Who knew Ancient Egypt had so many special effects?
Plot Flaw Alert Which No One Seems To Notice: In the visual gluttony called GODS OF EGYPT, evil god Set defeats virtuous god Horus by plucking out the source of Horus’s power – his eyes. Now Horus must go on a quest to retrieve his eyes, so that he can regain the power to defeat Set.
But wait, you dummies!—
If Set defeated Horus even when Horus had his eyes, then what good will it do Horus to get his eyes back? He was defeated even with the source of all his power intact – so… uh, what now, geniuses?
Thus this whole shaboo-shabah, this journey across netherworlds and cosmic oceans, this slogging through swamps and deserts, this battle against mega-sphinxes and ultra-cobras, all becomes extremely pointless. And very very very silly.
Danish-born Nikolaj Coster-Waldau is Horus, cutting an imposing figure that easily might have been a role for Aaron Eckhart or Thomas Jane (and we sometimes equate him with one of those more famous actors during the action sequences).
Manly Gerard Butler is Set, all square-jawed Welsh-Egyptian-British accent and thrumming deltoids, killing lesser gods and gaining their powers through – osmosis? ectoplasmic transfusion? zika virus? All we know is: with those powers, he even defeats his all-powerful father, the god of creation, Ra (Geoffrey Rush), who drives his magic sky bus by apparently turning actual physical levers. Then he has to have a rest on his steps in the evening from all the exertion. You lost me at magic underwear.
Brenton Thwaites is Bek, a human who helps Horus regain his eyes, so that Horus will in return help Bek rescue his lady love (Courtney Eaton) from the jaws of Anubis, the god of deathly judgment. Exotic Elodie Yung is Hathor, the goddess of love, who serves time with Set while he’s a winner and then abandons him when the tables turn. Why are so many leading ladies portrayed in this haphazard time-serving manner? Verbose Chadwick Boseman is the god scholar Thoth, the only god who looks African in this movie set in Africa.
Writers Matt Sazama and Burk Sharpless, and visionary director Alex Proyas try to imbue GODS OF EGYPT with a new slant: that of the ancient gods actually existing alongside men, ruling over Egypt like any imperial class. The 8-foot tall gods physically tower over their human subjects (who are screen-captured here in the same manner as the Hobbits in LORD OF THE RINGS – as smaller people alongside giants). The wars and skirmishes are basically between the gods over the manner of ruling the humans. It’s a workable concept, and ye gods I love the ancient Greek, Roman and Egyptian mythologies (despite some of the contradictions and arbitrary magic), but the filmmakers get caught up in gratuitous overkill when it comes to their efx sandbox.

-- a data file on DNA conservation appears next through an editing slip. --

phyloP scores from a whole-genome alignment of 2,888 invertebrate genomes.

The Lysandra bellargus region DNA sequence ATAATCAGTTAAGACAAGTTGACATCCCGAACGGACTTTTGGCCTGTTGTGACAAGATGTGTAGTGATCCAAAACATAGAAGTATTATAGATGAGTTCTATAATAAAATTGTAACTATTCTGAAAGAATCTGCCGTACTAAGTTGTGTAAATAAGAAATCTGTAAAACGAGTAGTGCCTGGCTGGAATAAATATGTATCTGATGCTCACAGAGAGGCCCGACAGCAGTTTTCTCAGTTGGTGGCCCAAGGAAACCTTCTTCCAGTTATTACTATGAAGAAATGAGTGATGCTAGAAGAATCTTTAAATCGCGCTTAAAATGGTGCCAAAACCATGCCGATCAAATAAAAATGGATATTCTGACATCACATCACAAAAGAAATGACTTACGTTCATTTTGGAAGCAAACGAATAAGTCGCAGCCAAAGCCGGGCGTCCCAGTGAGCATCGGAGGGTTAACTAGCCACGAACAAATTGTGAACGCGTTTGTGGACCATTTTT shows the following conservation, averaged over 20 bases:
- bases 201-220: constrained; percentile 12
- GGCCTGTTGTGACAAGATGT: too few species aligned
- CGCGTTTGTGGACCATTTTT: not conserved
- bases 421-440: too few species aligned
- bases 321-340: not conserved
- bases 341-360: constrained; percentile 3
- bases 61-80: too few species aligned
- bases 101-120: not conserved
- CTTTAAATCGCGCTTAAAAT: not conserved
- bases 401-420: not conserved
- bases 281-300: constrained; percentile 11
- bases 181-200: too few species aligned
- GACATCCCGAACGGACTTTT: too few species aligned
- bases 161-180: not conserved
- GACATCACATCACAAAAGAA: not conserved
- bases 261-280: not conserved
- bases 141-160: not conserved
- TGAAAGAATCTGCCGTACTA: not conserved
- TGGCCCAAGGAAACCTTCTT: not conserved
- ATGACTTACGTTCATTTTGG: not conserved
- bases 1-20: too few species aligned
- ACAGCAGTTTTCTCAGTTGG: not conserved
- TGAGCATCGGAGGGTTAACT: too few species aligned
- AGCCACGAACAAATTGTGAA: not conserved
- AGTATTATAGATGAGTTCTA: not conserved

The gods arbitrarily turn from human form to CGI versions of themselves; in their full CG eye-strain, they resemble their hieroglyphs, therefore Horus is a silver falcon with steel-belted wings and Anubis is a jackal-headed humanoid, etc. Set is many-gods-in-one, so he can turn into any old party favor he wants, just like it says in the Bible. One wonders why they even bother battling in their human forms if their god versions are so much more powerful and sexy. The backgrounds are ALL fake-looking, with many scenes nothing but computer graphic imagery, including all the foreground and characters. Some of the full-CGI characters like the minotaurs look jerky, with mismatched voices; there are giant snakes that blow fire, a Sphinx whose booming voice we cannot understand, and a soundtrack that oddly keeps reminding us of the main theme of Stranger In Paradise.
Here’s something else that doesn’t make sense in a world where gods and magic exist: Set usurps the throne of benevolent god king Osiris (Bryan Brown, complete with Australian-Egyptian accent), in order to enslave Egypt’s humans… to force them to build a tower for him; a tower he could just as easily have built, uh, with his magic and his own gigantic minotaur-minions. Ancient kings (and ancient Americans) enslaved people to perform tasks that were too cost-prohibitive with an employed labor force. But Set doesn’t need money. He’s magic. So why does he need slaves? If he wants to “rule over Egypt,” just kill Osiris, change the name-plates on the Ionic columns and rule over a land fertile and productive with an obviously flourishing economy. Why turn it into ochre filth and things burning on the horizon? Is this any way to run a big-dick-ocracy?
In the end, Horus discovers his “humanity” and realizes he doesn’t need his other eye to be more powerful than Set (because the focus groups say he looks more ruggedly sexy with that eye-patch), proving that gods can learn life lessons too, which means everything that just happened in the movie is even more unnecessary and pointless than it already was.
Ironically, GODS OF EGYPT will appeal to those who will never have the propensity to educate themselves on the mythical gods of ancient Egypt.